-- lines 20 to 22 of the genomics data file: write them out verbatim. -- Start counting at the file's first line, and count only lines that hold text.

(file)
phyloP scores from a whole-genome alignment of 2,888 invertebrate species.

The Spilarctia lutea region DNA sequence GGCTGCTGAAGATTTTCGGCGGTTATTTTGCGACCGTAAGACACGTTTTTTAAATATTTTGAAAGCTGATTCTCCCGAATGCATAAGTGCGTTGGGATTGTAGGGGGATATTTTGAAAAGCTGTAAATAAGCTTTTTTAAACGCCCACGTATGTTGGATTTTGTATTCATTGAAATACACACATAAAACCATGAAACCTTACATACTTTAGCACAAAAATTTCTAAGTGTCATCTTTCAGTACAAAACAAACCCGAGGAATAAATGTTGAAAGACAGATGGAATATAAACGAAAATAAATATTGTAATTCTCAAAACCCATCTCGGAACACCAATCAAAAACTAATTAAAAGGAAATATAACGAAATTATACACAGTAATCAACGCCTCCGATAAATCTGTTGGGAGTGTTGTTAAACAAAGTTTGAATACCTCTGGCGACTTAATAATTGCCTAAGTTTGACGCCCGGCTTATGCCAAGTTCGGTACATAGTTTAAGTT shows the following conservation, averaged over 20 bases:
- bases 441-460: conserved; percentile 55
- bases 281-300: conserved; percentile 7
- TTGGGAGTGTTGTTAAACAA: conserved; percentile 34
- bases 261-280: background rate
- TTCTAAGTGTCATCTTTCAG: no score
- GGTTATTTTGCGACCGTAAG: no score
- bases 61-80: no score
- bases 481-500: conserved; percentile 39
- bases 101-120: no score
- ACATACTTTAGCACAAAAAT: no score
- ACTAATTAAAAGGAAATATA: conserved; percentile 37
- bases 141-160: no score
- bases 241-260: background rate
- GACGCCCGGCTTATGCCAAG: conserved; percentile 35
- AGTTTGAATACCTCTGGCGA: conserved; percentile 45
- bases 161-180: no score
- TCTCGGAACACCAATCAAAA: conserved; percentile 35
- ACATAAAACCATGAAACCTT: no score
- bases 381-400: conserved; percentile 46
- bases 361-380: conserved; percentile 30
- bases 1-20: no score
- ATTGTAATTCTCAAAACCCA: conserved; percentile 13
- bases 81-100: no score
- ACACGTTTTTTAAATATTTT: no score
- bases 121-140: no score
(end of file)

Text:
- ACATAAAACCATGAAACCTT: no score
- bases 381-400: conserved; percentile 46
- bases 361-380: conserved; percentile 30